There seems to be a problem with my laptop. It wouldn’t boot up this morning.

Boot up is a separable phrasal verb that you can use with a pronoun. You can use “start up” and “power up” in the same way. This means that you can take the preposition “up” and use it later in the sentence. It does not have to follow directly after “boot.”

There seems to be a problem with my laptop. I couldn’t boot it up this morning.

Adding the prefix “re-” gives the word reboot. “Re-” is often used to mean doing something again. The verb to reboot means to start your computer again.

If you’re still getting errors on your computer, you might want to reboot it.

Reboot can also be used as a noun.

If you’re still getting errors on your computer, a reboot might help.

6. Access

The verb to access, when used in IT, means entering and using a computer, website or application.

This is a shared computer only for the use of our department. You can get the password from me if you need to access it.

The noun access refers to the act of accessing a computer. It’s commonly used with the verb “grant” to mean “give permission to use.”

I’m afraid we can’t grant anyone access to our department’s computers.

7. Log in

Some websites and applications need you to log in before you can enter and use them. To log in refers to the process where you enter certain information before you’re allowed to access a website or application.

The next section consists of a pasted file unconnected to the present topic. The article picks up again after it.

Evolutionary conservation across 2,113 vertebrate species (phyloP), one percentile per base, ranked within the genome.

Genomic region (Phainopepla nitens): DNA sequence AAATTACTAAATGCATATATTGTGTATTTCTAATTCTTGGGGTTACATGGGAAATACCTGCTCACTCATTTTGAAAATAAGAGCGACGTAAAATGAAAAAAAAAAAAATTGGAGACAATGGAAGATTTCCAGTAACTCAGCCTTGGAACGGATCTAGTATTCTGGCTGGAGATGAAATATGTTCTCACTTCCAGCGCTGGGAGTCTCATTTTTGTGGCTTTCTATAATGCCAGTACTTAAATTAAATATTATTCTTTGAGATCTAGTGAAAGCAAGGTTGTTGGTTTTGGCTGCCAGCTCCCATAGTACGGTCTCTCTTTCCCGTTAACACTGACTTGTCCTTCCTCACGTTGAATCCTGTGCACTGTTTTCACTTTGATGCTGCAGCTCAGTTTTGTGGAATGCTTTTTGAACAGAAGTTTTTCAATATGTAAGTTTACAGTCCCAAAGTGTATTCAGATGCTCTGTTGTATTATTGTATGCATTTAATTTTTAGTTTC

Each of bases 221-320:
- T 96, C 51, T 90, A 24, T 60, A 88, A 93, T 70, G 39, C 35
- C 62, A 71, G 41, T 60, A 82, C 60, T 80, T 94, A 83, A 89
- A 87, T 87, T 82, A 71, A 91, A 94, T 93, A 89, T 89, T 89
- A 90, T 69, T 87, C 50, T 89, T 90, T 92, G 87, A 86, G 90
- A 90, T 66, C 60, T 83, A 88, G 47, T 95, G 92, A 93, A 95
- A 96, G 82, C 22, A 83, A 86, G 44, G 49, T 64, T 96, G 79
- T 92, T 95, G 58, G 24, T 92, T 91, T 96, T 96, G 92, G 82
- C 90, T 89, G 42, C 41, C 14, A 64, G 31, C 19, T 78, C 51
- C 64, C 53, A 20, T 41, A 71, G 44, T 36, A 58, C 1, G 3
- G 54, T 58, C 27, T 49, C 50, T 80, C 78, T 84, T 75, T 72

I’ve forgotten my password so I can’t log in to Gmail anymore.

The opposite of “log in” is “log out,” which is what you should do to exit a site or application.

Don’t forget to log out before you leave, especially if you’re using a shared computer.

Sometimes the terms sign in and sign out are also used.

8. Download

To download is a verb you’ll often hear in IT to talk about transferring data or information from a main computer source to another device.

I need to download the photos of my business trip to my computer for today’s presentation.

The noun download refers to the information or application that has been downloaded.

I found a download on this website of the most popular technology articles published last year.

9. Upgrade

It’s not unusual to hear this word in a fast-changing field like IT. The verb to upgrade means to bring your computer (or other device) up to date with the latest hardware or software.

Our management is confident that our business will improve if we upgrade to the latest computer equipment.

The noun upgrade simply means an update to a higher (newer) version. You might’ve heard the common phrase “get an upgrade.”

According to Infoworld, IT managers have been waiting for the upgrade to Windows 10.

10. Analyze

The verb to analyze is used quite often in IT when there’s a need to closely study data, information or even a technical problem. For instance, you might analyze product trends or a problem with your communications network.